6 Tips for Shipping Your Trade Show Display
If you are new to exhibiting, shipping a trade show display can be an intimidating task. Luckily there are many freight transportation options available. Often the easiest route is to use the trade show’s official carrier as they usually are familiar with the show hall and trade show process. However, this is usually not the most affordable option. There are a few ways that you can reduce your shipping costs without compromising the safety of your trade show display. Selecting a vendor that is familiar with trade shows will help streamline the process. Having your custom trade show display shipped directly from the vendor to the show will also make the process much easier. Be sure you give yourself plenty of time to plan and prepare for the shipping of your trade show booth. If your packing and transportation is rushed, there is a good chance that your booth will be damaged before or after the show. The following are six tips to help ease the stress of shipping your display booth.
- Design Smarter
If you are exhibiting on a budget or travelling a long distance for your next trade show, it’s a good idea to design with transportation in mind. With each extra package or mile, your shipping costs can increase exponentially. Be sure to take shipping into mind when calculating your budget and designing your booth. If you are working with a design professional to develop a large, impressive truss booth (http://www.iconicdisplays.com/Truss-Displays.html) , then the vendor will most likely be able to assist you in shipping the booth to and from the event. However, if you are looking to purchase and transport a more simple display on your own, it might be in your best interest to choose a pop up or modular display that is portable and easy to set up.
- Package with Care
This may seem obvious, but you would be surprised at how many trade show displays end up being damaged because of poor packaging. Though your freight carriers and drayage contactor should take care in handling your shipment, packages always get tousled around, stacked, shoved, and even dropped during transport. The best chance you have of your display surviving the trade show without a scratch is by packaging it correctly. All pieces of your display should be protected and carefully placed into lightweight but durable shipping containers or plastic wrapped and secured onto wooden palettes. Be sure you properly label each piece with your name, company name, booth number, show name and location, and delivery address and date. Using bright colors when packaging your display will make it easier to locate your shipment and keep it together during set up and teardown.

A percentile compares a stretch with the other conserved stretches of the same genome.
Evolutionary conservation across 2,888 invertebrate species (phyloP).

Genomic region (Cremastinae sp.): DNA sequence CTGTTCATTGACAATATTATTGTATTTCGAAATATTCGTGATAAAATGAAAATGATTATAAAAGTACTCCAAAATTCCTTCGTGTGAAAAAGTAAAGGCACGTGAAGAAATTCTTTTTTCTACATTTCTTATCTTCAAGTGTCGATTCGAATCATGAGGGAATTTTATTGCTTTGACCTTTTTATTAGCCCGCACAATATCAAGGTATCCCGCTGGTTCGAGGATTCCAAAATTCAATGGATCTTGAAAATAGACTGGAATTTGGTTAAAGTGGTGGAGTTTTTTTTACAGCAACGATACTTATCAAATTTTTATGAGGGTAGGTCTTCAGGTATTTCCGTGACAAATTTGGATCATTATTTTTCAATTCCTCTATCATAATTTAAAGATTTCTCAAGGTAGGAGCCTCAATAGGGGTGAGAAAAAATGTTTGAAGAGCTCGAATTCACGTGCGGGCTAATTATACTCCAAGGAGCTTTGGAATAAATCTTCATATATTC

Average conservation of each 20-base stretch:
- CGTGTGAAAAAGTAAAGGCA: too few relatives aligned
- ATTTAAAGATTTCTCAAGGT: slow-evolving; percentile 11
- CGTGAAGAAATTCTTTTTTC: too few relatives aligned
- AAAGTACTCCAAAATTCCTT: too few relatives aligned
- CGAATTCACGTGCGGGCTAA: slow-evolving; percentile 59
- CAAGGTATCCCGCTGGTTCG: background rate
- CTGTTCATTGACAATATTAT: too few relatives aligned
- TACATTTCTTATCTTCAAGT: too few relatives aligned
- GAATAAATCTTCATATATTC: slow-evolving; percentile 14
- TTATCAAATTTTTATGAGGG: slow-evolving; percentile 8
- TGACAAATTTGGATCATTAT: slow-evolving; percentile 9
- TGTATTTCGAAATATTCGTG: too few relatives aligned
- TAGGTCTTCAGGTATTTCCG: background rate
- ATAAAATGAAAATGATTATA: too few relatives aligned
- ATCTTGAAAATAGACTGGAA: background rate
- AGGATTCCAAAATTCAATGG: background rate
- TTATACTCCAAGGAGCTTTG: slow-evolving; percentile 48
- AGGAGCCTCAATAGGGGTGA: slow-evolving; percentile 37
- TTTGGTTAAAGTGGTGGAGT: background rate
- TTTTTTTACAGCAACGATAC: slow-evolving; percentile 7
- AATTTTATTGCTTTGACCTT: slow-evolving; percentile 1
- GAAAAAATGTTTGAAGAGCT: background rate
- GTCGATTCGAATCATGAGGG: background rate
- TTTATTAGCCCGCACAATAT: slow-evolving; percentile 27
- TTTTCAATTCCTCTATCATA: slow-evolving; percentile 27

- Go the Rental Route
Depending on your business’s trade show experience, you may choose to rent a display instead of purchasing one. If your company is exhibiting as a one-time project, or hasn’t determined exactly what type of display is right for your brand, exploring your options by renting might be a good idea. Plenty of display companies offer rental packages that include everything you need to create an attractive, functional booth. The best part is– they’ll also handle the shipping. Many display companies can bundle purchase and rental accessories, allowing you to keep certain parts of your display and return the rest if you choose to.